Bloom

Calgary Municipal Land Corporation

Inauguration: August 2015

St. Patrick's Island, Calgary

Bloom is the winning project of a public art competition organized by the Calgary Municipal Land Corporation in April of 2013. The light-and-metal sculpture measures 24 meters and will be installed on St. Patrick’s Island in Calgary. The competition guidelines outlined the necessity for a sculpture that would be visible at night, in order to encourage people to frequent the site, which in recent decades has witnessed a decline in use. I accepted an invitation to participate in this national competition as I very compelled by the site, and could imagine my project contributing to the outstanding work of the landscape architect Barbara Wilks (W Architecture & Landscape Architecture). Wilks describes the site: “The 30-acre Living Island is all about creating a lasting and sustainable set of experiences that will attract a diversity of people, families and groups. Park elements include a new channel and beach, bikeway, new wetland habitat and boardwalk, interactive water feature, picnic areas, play areas and a multi-use space for festivals or markets are carefully positioned in restored natural areas to create a Living Island as an Active Park.”

As a child, I spent much time on Ile Saint-Helene in Montreal, an island comparable to St. Patrick’s Island in Calgary. The island was once host to Montreal’s most ambitious exhibition: Expo 67. While many traces—architectural, infrastructural—endure (Buckminster Fuller’s geodesic dome for example) Alexander Calder’s monumental public art sculpture, L’Homme, is perhaps the most important and significant remnant, and one of the greatest monumental sculptures in Canada.

Calder’s L’Homme is situated on an island comparable to St. Patrick’s Island. Strongly influence by this significant work, I wanted to actualize some similar formal strategies in my work Bloom.

Inspired by an encounter between the natural landscape of the park and the urban cityscape, large streetlights are assembled organically in Bloom: a seed of the city sprouted among the trees. This monumental sculpture of streetlights blossoms, softly awakening the island and watching over it at night. The monumentality of the lights lies in sharp contrast to the delicacy of the stems, filaments and petals. Devices of attraction, flowers and lights create points of encounter and interaction.

Bloom has been sited in reference to existing paths throughout the island.Tilted around an elaborate polyhedron, the tall poles extend their extremities in a stellation. Like a burst of rays, the asymmetrically arranged streetlights show all possible directions outward and concentrate strength inward. The projections of light connect the artwork to paths on the island and in turn, create a node or point of focus. By illuminating important routes, the radiant shape helps the urban dweller orient themselves within the city.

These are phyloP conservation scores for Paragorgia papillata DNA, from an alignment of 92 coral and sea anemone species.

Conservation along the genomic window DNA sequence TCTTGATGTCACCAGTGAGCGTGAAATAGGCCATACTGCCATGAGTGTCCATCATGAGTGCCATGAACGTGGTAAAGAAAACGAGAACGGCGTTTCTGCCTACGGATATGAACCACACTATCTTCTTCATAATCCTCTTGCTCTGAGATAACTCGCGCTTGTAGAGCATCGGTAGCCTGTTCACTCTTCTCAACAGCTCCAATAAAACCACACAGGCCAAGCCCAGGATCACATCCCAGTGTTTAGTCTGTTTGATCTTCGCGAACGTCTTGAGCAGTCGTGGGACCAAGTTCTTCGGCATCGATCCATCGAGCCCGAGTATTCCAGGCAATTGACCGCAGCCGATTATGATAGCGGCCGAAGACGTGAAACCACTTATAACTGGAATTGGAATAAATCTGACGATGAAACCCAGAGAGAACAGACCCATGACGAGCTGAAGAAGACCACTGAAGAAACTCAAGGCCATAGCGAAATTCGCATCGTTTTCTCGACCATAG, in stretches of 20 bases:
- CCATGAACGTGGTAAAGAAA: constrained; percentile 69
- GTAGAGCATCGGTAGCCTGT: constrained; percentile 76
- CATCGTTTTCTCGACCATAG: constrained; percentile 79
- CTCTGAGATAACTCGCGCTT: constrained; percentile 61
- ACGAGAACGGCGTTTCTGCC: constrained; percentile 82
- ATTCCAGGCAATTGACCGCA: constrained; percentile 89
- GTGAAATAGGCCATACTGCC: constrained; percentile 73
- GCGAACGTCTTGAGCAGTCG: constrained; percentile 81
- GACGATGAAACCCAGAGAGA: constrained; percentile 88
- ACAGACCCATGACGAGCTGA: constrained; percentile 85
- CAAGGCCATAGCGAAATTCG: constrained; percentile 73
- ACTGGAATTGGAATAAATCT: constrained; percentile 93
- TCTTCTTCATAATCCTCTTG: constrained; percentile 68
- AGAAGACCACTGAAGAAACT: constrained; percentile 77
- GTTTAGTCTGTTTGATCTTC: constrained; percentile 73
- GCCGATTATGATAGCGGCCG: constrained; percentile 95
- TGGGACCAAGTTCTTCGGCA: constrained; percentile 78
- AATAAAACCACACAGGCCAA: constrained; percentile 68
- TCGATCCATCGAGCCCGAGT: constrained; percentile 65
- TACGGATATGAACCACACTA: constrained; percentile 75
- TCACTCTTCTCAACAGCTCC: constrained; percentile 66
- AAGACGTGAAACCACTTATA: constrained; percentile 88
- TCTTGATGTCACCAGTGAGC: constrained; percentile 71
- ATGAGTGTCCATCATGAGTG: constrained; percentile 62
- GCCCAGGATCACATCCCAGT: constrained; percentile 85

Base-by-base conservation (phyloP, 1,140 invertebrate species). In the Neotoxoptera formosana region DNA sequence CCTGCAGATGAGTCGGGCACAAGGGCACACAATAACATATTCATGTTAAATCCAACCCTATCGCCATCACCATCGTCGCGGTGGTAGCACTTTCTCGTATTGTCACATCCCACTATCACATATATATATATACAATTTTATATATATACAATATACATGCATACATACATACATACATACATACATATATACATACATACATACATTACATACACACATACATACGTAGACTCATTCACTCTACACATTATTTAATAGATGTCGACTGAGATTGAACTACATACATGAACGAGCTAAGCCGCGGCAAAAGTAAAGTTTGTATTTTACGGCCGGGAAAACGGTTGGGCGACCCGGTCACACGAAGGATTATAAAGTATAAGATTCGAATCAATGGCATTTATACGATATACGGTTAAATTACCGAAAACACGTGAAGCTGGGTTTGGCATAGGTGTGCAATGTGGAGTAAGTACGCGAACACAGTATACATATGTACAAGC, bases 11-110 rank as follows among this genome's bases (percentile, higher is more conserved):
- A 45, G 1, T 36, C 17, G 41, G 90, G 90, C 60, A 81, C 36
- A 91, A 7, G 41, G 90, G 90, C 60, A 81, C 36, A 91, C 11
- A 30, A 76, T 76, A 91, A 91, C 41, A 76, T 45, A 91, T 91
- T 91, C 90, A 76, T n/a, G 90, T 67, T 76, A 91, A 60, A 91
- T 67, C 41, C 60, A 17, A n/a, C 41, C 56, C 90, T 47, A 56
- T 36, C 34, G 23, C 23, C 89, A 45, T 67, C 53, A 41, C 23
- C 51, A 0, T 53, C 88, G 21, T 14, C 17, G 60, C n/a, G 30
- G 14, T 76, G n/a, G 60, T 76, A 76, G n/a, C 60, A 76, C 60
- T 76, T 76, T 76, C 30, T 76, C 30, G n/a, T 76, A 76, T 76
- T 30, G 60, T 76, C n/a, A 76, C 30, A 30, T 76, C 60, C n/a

The sculpture introduces oblique lines in the landscape by folding the existing cityscape. Folding is a baroque strategy that produces movement, tension and exuberance. Bloom can be experienced from afar as a landmark and point of orientation. Equally compelling is the way Bloom is anchored to the ground extending its arms, embracing the sky.

The configuration of Bloom’s three supporting limbs liberates the ground in and around the sculpture. Rather than occupying a set area, commandeering the ground space at the expense of such a space’s other possible uses, Bloom instead creates a vibrant locale for congregation, interaction, and possibility in allowing people to make use of the space underneath and around the sculpture. L’Homme by Calder is in much the same spirit; rather than oppressively occupying a massive space, removing other possible uses for such space. Bloom creates a dynamic environment that invites people into its midst.

In Montreal, the Calder sculpture has achieved this in myriad ways; throughout the year it is sought out as a destination to meet, relax, or congregate, and it is now host to the incredibly popular Piknic Electronik music festival, which takes place throughout the summer, “under the Calder.” In this way, the sculpture is essential and instrumental to the vibrant music and festivals culture of Montreal; it is more then a work of art, it is a landmark of the city, it is the identity of the city.

Just as the abstract limbs of L’Homme play host to diverse interactions, the ubiquitous street lamps of Bloom, and the interaction they create between the natural landscape, the urban cityscape, and the people that populate them, promise to create new, varied, and enriching possibilities on St. Patrick’s Island.

Bike and pedestrian paths wind around and underneath and will allow people to interact with the sculpture and see it in detail. On the other hand, from the bridge and opposite shores, one can see the sculpture as a unified entity. For many thousands of years before the invention of the compass, the brightest stars in the sky guided us. Stars show direction and provide an imaginary goal to reach, a point representing the end of a journey. The star has multiple related meanings: direction, expectation, emancipation and light. Bloom can serve the same role for the city; it is a symbol of a promising new beginning for St. Patrick’s Island.